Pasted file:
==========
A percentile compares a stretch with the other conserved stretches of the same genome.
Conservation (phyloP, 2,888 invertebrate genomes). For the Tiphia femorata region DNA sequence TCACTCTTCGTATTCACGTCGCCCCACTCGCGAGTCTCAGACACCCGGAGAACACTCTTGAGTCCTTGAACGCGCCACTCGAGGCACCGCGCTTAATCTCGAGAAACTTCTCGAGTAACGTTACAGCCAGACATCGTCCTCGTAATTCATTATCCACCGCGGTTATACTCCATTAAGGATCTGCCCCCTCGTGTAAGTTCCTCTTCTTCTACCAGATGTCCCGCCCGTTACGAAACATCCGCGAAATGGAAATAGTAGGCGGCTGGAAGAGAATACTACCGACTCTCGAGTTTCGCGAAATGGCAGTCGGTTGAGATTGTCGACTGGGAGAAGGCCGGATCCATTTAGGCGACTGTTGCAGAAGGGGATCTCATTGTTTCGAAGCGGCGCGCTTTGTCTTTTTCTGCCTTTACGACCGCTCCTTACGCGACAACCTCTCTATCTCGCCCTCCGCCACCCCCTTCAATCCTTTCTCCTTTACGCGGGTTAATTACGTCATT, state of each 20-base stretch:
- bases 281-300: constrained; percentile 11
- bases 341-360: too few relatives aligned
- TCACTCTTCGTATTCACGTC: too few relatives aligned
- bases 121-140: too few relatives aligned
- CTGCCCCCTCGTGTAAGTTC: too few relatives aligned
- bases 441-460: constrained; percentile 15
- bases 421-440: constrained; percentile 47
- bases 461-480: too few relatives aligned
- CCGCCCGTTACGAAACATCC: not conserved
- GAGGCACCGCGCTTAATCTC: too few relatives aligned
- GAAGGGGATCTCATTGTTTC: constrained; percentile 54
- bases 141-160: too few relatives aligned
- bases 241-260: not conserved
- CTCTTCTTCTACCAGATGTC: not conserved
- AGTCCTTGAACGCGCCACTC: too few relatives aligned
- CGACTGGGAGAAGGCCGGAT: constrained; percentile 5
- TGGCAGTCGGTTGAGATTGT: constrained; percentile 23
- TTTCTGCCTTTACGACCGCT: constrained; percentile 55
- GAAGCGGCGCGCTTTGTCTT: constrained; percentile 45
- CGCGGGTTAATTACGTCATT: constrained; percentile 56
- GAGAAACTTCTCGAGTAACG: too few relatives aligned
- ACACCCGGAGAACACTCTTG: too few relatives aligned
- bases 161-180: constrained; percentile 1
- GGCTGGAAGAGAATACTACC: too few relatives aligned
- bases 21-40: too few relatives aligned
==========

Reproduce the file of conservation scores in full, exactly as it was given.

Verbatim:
A percentile compares a stretch with the other conserved stretches of the same genome.
Conservation (phyloP, 2,888 invertebrate genomes). For the Tiphia femorata region DNA sequence TCACTCTTCGTATTCACGTCGCCCCACTCGCGAGTCTCAGACACCCGGAGAACACTCTTGAGTCCTTGAACGCGCCACTCGAGGCACCGCGCTTAATCTCGAGAAACTTCTCGAGTAACGTTACAGCCAGACATCGTCCTCGTAATTCATTATCCACCGCGGTTATACTCCATTAAGGATCTGCCCCCTCGTGTAAGTTCCTCTTCTTCTACCAGATGTCCCGCCCGTTACGAAACATCCGCGAAATGGAAATAGTAGGCGGCTGGAAGAGAATACTACCGACTCTCGAGTTTCGCGAAATGGCAGTCGGTTGAGATTGTCGACTGGGAGAAGGCCGGATCCATTTAGGCGACTGTTGCAGAAGGGGATCTCATTGTTTCGAAGCGGCGCGCTTTGTCTTTTTCTGCCTTTACGACCGCTCCTTACGCGACAACCTCTCTATCTCGCCCTCCGCCACCCCCTTCAATCCTTTCTCCTTTACGCGGGTTAATTACGTCATT, state of each 20-base stretch:
- bases 281-300: constrained; percentile 11
- bases 341-360: too few relatives aligned
- TCACTCTTCGTATTCACGTC: too few relatives aligned
- bases 121-140: too few relatives aligned
- CTGCCCCCTCGTGTAAGTTC: too few relatives aligned
- bases 441-460: constrained; percentile 15
- bases 421-440: constrained; percentile 47
- bases 461-480: too few relatives aligned
- CCGCCCGTTACGAAACATCC: not conserved
- GAGGCACCGCGCTTAATCTC: too few relatives aligned
- GAAGGGGATCTCATTGTTTC: constrained; percentile 54
- bases 141-160: too few relatives aligned
- bases 241-260: not conserved
- CTCTTCTTCTACCAGATGTC: not conserved
- AGTCCTTGAACGCGCCACTC: too few relatives aligned
- CGACTGGGAGAAGGCCGGAT: constrained; percentile 5
- TGGCAGTCGGTTGAGATTGT: constrained; percentile 23
- TTTCTGCCTTTACGACCGCT: constrained; percentile 55
- GAAGCGGCGCGCTTTGTCTT: constrained; percentile 45
- CGCGGGTTAATTACGTCATT: constrained; percentile 56
- GAGAAACTTCTCGAGTAACG: too few relatives aligned
- ACACCCGGAGAACACTCTTG: too few relatives aligned
- bases 161-180: constrained; percentile 1
- GGCTGGAAGAGAATACTACC: too few relatives aligned
- bases 21-40: too few relatives aligned